E Ink displays their latest concepts, but is there a new eReader display in there somewhere?
I recently posted about my love/hate relationship with the Author’s Guild, and since all the articles I have read lately are giving me cause to rant, I thought I would detail some of my concerns with the E Ink Corporation. You may have noticed from the title of my blog, E Ink / E Read, that my reading life exists on an almost exclusively E Ink platform. I love E Ink screens. The Amazon Kindle literally changed my life, and without the E Ink screen, I don’t think I would have the passion for literature and reading that I do today. I watched the technology grow from the early, brownish-tinged Sony PRS 500 screen, to the beautiful E Ink Pearl display released on the Amazon Kindle 3. With each update, my eReading experience became richer, sharper, and better than before. But in the past two years, E Ink displays have been missing something major: an UPGRADE. Perhaps you didn’t notice, but the E Ink Pearl display featured in all of today’s major readers (Sony, Nook, Kobo, ect) has not been improved on since July 28, 2010. Two and a half years have gone by without a single upgrade. This is an extraordinary amount of time in the tech world. When the Kindle 4, Kindle Touch, and Nook Touch were released, E Ink apparently had nothing new up its sleeves. Barnes & Noble even had to create their own “Best Text” font rendering technology to improve the contrast and definition of their displays, with no help from E Ink. Amazon.com didn’t even bother to try. Their Kindle 4/Touch screens actually looked worse than the Kindle 3.
As we approach Thursday’s Amazon/Kindle press conference, I am hoping for a shift in this E Ink stagnation. Unfortunately, the latest E Ink Corporation display at IFA-Berlin (see video above) doesn’t give me much hope. E Ink always takes a booth at all the major tech shows, and videos made by attendees are posted on YouTube. The E Ink booth at IFA contains more of the same junk prototypes and eccentric ideas that all of the others have featured in the past year. E Ink spokesperson Sriram Peruvemba also let slip a telling sign that E Ink has no overt intentions of looking toward the future when it comes to their focus on eReader displays. As Sri was showing off the new Triton 2 display (Triton is E Ink’s first attempt at producing color E Ink screens for eReaders; the Triton 1 was widely panned as costly and mediocre–see the jetBook Color) he commented:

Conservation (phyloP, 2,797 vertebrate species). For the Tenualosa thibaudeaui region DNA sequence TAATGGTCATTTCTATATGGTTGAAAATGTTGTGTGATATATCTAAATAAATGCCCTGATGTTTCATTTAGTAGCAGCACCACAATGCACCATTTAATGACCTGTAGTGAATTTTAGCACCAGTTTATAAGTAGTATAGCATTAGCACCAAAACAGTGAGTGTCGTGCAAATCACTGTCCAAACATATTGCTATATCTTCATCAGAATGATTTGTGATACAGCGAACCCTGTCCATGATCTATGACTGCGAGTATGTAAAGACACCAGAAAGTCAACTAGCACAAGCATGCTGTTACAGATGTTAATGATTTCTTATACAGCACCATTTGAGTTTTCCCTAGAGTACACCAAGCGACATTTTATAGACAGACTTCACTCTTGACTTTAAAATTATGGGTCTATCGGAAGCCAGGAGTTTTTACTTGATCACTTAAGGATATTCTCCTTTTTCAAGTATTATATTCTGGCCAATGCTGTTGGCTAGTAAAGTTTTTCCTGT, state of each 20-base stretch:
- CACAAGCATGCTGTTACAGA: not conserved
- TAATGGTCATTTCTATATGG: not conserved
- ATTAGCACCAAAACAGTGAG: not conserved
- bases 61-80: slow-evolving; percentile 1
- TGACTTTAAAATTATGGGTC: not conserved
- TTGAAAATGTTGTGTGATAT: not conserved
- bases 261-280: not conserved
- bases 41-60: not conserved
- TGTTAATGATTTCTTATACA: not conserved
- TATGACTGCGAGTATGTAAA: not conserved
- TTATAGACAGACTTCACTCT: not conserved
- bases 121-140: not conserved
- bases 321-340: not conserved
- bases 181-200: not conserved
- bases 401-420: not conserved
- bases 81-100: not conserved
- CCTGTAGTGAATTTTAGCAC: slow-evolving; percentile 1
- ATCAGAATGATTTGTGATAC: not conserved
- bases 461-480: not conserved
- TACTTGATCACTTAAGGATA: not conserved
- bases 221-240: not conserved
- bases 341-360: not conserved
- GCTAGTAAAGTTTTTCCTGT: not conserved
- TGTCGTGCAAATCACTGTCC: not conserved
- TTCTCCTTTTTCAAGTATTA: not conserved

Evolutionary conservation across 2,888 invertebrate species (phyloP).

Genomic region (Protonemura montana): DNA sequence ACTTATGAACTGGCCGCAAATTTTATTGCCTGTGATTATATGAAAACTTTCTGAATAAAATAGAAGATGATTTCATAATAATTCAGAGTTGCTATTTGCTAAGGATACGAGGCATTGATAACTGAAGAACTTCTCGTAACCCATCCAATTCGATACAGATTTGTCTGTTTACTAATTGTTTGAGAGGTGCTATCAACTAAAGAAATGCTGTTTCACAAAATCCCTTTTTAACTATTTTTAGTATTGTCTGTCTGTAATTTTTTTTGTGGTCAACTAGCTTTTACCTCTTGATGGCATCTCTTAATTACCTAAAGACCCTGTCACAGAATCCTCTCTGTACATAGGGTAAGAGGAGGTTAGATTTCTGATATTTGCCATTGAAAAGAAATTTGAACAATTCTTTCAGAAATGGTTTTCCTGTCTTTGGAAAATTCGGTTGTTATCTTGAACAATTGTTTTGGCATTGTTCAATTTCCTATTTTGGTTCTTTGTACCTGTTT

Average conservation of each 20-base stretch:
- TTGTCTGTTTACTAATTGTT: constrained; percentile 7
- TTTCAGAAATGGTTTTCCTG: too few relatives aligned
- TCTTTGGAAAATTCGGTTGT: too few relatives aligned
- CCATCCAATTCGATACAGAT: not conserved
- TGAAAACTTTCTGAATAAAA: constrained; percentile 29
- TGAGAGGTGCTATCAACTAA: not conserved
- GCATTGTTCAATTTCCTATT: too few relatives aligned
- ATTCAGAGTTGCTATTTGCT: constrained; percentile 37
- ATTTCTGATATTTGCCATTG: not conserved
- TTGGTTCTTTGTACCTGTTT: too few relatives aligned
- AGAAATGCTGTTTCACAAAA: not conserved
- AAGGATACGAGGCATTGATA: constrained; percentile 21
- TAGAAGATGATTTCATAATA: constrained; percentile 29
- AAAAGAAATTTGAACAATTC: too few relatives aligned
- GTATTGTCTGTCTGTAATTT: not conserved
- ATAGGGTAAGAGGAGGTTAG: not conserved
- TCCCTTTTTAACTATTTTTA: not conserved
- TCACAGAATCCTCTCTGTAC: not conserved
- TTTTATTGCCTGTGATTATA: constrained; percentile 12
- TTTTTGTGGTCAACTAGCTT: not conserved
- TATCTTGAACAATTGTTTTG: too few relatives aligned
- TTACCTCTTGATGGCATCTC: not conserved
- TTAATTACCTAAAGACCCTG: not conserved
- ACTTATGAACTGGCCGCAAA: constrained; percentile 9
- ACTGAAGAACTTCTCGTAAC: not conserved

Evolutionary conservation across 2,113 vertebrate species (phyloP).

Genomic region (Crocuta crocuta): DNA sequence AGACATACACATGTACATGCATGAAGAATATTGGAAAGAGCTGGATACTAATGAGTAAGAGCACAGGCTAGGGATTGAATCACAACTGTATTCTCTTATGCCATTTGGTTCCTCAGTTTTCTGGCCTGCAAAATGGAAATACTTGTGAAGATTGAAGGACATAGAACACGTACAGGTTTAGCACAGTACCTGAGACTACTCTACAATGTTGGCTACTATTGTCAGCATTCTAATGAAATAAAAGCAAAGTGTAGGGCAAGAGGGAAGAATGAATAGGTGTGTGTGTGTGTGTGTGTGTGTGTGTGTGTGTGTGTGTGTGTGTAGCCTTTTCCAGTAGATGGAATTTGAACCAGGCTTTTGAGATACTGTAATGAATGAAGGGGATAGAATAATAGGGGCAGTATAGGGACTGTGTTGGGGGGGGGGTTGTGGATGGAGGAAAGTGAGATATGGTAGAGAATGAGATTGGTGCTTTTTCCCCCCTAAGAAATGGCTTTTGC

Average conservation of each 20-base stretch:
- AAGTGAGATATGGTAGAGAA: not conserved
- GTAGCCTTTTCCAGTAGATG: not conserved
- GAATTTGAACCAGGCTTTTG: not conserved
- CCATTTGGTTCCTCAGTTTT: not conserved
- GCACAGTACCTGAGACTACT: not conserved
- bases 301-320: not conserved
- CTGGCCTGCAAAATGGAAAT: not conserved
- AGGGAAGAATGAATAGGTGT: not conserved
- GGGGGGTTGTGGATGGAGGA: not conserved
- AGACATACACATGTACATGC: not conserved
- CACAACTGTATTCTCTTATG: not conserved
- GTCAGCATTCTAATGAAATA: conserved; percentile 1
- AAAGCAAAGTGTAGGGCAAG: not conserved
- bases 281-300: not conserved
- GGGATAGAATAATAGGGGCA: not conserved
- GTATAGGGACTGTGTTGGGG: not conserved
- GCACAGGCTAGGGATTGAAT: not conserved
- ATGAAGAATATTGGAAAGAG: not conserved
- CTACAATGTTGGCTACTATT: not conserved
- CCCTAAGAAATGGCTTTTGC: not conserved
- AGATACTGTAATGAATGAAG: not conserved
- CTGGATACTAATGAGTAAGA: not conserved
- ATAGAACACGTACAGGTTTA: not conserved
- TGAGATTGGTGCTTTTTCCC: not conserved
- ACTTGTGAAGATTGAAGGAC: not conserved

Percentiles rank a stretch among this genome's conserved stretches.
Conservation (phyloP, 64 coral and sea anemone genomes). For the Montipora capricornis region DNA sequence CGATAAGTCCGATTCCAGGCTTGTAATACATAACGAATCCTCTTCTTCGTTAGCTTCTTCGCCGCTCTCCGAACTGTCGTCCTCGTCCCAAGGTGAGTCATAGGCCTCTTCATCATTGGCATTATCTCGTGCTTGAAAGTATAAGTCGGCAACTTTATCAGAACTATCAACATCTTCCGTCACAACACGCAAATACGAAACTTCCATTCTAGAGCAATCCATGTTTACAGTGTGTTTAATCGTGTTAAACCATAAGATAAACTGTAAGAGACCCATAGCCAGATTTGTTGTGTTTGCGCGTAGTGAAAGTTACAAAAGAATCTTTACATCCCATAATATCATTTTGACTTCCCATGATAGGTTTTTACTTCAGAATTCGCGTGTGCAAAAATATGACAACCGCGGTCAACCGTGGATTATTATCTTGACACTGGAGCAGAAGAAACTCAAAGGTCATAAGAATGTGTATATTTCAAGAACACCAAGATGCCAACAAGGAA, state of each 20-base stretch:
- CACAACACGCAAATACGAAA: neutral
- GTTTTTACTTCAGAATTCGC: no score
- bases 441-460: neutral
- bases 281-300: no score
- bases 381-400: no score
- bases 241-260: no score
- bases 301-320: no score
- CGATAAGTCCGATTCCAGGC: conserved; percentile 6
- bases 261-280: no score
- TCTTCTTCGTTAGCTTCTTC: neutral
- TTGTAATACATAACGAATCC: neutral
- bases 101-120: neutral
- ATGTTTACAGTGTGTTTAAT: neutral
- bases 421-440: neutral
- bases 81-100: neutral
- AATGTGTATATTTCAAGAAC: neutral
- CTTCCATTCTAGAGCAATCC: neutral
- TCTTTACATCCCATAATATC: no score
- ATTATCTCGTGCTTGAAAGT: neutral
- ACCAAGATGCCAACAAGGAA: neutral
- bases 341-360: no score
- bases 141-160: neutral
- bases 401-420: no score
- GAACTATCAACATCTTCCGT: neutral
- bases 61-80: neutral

This is the Triton 2 example. What we did here was to increase the color saturation, we increased the size of the pixels. So once you increase the size of the pixels, they’re not really that suitable for reading because you want much smaller pixels, but this size pixel . . . work[s] perfectly fine for signage-type applications.
“Signage-type applications.” He went on to comment that he expected people to view the Triton 2 display from a few feet away, and that the colors look much brighter and more vivid the further away you stand. That’s great if you want to use color E Ink for a poster-sized advertisement, but how about the jetBook Color? I’m sure the students and color eReader enthusiasts who currently put up with the faded and washed out Triton display would be grateful for an upgrade. jetBook will sell more readers, and E Ink would gain more color customers. But no. E Ink is devoting their second generation Triton display to “signage-type” applications. If you don’t know what they are talking about, don’t worry. Almost none of their extra-eReader ideas have made it to market.
Take the following presentation for example. Here E Ink debuts E Ink binocular displays, sidewalk displays, traffic lights, box labels (yes, that’s right, box labels), and used cellphone collectors . . . That’s just cracking the surface. Yes, their displays are innovative and power-saving, and I don’t fault them for trying to expand their business, but how about just making a few upgrades to your substandard, outdated, and outperformed E Ink eReader displays? Take a look:
With the release of the iPad 3’s retina display, and the Google Nexus 7, E Ink is falling well behind the competition when it comes to offering a high-definition eReading experience. More readers are turning to tablets, even though LCD screens are a big step down when it comes to eye strain (the new iPad might be getting better with this). Will E Ink stop fooling around with binocular buttons and grocery store coupons, and start providing some real upgrades in E Ink technology?